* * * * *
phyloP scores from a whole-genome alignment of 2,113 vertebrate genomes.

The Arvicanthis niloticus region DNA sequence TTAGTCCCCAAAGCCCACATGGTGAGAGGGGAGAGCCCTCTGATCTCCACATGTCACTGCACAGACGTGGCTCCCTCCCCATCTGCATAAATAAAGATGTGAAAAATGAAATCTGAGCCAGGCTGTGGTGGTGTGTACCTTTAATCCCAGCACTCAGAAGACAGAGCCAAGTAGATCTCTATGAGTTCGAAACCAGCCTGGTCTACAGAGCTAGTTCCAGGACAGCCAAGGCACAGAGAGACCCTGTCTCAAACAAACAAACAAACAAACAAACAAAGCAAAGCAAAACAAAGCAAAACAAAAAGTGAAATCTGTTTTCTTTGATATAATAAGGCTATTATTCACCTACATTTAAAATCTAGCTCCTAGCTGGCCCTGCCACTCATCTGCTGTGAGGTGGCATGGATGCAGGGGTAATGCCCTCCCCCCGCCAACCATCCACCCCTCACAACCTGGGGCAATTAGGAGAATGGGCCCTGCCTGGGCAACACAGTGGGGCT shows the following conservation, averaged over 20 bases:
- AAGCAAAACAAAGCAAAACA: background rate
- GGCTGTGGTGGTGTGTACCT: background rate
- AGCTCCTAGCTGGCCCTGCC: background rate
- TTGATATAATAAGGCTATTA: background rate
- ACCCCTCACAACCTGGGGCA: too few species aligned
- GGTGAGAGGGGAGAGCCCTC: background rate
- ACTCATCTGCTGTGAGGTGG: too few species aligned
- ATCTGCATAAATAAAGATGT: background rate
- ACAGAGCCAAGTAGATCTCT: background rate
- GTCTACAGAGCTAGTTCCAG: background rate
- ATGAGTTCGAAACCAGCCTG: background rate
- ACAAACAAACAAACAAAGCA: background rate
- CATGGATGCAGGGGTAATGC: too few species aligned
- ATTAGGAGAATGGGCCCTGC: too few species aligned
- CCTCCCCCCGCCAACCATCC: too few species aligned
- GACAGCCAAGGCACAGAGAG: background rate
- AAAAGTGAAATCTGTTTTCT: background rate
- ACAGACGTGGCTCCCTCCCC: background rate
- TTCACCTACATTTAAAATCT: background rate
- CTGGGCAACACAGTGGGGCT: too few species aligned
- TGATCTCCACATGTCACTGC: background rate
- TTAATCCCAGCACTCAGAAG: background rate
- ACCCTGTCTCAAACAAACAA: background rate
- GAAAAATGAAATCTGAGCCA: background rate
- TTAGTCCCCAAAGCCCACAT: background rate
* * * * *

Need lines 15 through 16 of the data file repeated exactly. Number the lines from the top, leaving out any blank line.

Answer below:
- CATGGATGCAGGGGTAATGC: too few species aligned
- ATTAGGAGAATGGGCCCTGC: too few species aligned